“There is no lonelier place in this universe than around the bed of a wounded child who has no more family to look after them,” posted Ghassan Abu Sittah, a British-Palestinian doctor who treated civilians in Gaza. He told the BBC, “about 40% of the wounded people being brought to hospital were children” and “every day we have these cases where we are told this is the only surviving family member.”
Conversations around international adoption have increased out of concern for these children. A petition on Change.org to “Facilitate Adoption of Orphaned Refugee Children from Gaza, Palestine” received signatures from 10,718 supporters. “Current adoption laws and regulations make it difficult for potential adoptive parents to navigate the process,” wrote the organizer, “We urge governments worldwide to facilitate this process by easing restrictions while ensuring child safety remains paramount.”
United Nations human rights expert Francesca Albanese recently warned that “Palestinians are in grave danger of mass ethnic cleansing” and urged the international community to mediate a ceasefire in the occupied Palestinian territory. The practice of transcultural adoption is an underexamined form of ethnic cleansing masquerading as humanitarianism.
The UN defines ethnic cleansing as “rendering an area ethnically homogeneous by using force or intimidation to remove persons of given groups from the area.” It is often used to describe the massacre and forcible removal of Indigenous people by European settlers in the Americas. In 1978, Congress found that “public and private agencies had taken hundreds of thousands of American Indian children from their homes, sometimes by force” and “placed the children in institutions or with families that had no tribal connections.”
In response, the Indian Child Welfare Act (ICWA) “established minimum federal standards for removing native children from their families and required state courts to notify tribes when an American Indian child is removed from his or her home outside of a reservation.” Last June, the Supreme Court upheld ICWA after a challenge from the state of Texas and non-Native foster parents who “challenged the preferences as an infringement on state authority in child welfare policy and unlawful discrimination on the basis of race.”
Tribal leaders said “the law is critical to keeping their cultures alive and protecting their sovereignty as independent nations.” ICWA is reminiscent of the term ‘Kafala’ in Islamic law, which is used to describe a situation similar to adoption, but without the severing of family ties, the transference of inheritance rights, or the change of the child’s family name,” according to Better Care Network.
In 1972, the National Association of Black Social Workers released a Position Statement on Trans-Racial adoptions which likened the practice to “cultural genocide.” As a Korean adoptee, I deeply understand this painful erasure. My homeland “has the world’s largest diaspora of intercountry adoptees, with more foreign adoptions overall than any other nation.” Korea shares Palestine’s history of occupation and Western-supported militarization. After gaining independence from Japan, it was divided by the United States and Soviet Union who supported the South and North respectively. The Korean War displaced millions of people, including children. A special act of Congress allowed Bertha and Harry Holt, white evangelical Christian farmers from Oregon, to adopt eight Korean War orphans. They became “pioneers of international adoptions.” Since the end of the war, an estimated total of 169,483 South Koreans were adopted by overseas parents.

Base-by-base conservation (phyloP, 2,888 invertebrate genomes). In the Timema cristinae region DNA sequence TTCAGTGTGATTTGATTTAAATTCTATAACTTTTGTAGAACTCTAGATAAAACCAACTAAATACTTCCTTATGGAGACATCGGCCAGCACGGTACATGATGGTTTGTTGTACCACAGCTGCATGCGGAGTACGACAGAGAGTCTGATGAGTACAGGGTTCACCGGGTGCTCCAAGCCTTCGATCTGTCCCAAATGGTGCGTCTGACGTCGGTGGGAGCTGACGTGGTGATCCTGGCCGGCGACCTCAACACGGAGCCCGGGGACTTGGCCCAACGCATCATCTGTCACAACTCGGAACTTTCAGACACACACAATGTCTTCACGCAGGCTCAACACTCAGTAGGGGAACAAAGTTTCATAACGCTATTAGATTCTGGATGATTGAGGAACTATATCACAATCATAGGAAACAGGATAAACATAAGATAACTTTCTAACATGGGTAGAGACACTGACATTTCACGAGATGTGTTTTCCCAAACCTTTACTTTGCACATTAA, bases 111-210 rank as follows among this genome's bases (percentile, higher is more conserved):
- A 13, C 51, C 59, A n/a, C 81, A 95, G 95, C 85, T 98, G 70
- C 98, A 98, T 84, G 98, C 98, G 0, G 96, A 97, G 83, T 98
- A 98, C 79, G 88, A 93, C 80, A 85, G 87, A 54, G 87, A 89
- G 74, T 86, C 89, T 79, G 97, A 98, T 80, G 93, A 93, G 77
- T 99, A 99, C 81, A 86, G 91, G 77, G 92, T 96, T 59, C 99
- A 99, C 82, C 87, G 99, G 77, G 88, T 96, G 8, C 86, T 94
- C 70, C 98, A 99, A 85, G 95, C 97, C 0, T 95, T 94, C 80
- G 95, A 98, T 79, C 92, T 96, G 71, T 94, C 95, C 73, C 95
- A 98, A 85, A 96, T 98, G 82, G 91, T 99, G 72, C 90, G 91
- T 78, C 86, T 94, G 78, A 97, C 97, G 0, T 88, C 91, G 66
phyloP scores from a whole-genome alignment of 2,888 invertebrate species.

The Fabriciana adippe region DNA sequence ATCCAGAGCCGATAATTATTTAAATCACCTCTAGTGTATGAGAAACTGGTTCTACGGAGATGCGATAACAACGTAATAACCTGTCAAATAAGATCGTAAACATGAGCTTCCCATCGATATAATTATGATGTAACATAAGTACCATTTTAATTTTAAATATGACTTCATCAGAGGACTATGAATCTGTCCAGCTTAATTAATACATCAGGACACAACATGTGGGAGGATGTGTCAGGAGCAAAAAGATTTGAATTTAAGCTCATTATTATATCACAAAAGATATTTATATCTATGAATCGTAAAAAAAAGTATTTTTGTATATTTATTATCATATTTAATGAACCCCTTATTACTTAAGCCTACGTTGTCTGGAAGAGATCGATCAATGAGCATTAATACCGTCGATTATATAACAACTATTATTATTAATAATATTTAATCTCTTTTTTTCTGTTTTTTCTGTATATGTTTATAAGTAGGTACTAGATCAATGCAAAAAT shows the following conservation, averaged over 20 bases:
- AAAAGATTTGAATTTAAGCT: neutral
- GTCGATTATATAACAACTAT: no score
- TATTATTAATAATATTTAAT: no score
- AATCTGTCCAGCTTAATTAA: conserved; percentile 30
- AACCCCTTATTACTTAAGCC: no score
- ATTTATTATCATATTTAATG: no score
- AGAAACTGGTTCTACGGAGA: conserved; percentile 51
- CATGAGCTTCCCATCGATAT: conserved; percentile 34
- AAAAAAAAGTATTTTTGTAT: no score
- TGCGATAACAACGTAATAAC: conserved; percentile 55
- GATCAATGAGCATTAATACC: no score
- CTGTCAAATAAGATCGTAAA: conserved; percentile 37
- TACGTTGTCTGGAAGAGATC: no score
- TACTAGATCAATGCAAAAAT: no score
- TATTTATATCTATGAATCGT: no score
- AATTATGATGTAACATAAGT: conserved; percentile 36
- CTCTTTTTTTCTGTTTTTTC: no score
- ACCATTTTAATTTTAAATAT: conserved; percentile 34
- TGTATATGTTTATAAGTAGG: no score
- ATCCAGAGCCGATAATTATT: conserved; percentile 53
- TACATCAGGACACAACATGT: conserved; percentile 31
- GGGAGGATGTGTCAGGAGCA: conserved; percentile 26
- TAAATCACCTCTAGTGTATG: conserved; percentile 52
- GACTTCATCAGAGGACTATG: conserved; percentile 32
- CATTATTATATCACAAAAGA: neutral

Kathryn Joyce, author of “The Child Catchers: Rescue, Trafficking, and the New Gospel of Adoption,” says “American evangelicals became one of the most powerful forces in international adoption.” According to the Rudd Adoption Research Program at The University of Massachusetts Amherst, “All of the top 10 receiving countries in global intercountry adoption are populated by White people / Western Europeans, whereas the top sending countries are primarily countries whose populations are dominated by people of color.”
The #FamiliesBelongTogether movement, during the height of Trump’s “zero tolerance” immigration policy in 2018, highlighted similarities between pro-adoption and anti-immigration rhetoric. Both are predicated on biased assumptions about who is more deserving of the right to parent. White prospective adoptive parents are seen as charitable saviors while dehumanizing references of migrant parents as abusive or criminal helped justify the practice of family separation. Right-wing media outlets have used similar language to describe Palestinians. Dehumanization is included in the Ten Stages of Genocide and “used to make the victims seem like villains.”
Proposing adoption as a solution to care for Palestinian children left without surviving family members is its own form of ethnic cleansing. Any alternative family care or guardianship options should be considered first in accordance with the child’s faith and cultural traditions (ie Kafala). Yet, to truly “save” the children of Palestine, we must not ignore the root causes— the State of Israel’s ongoing violence and apartheid— that render them orphaned or displaced.
Instead of petitioning against the “current adoption laws that make it difficult for potential adoptive parents to navigate the process,” we should advocate for an end to the current genocidal practices that make it difficult for Palestinian families to live.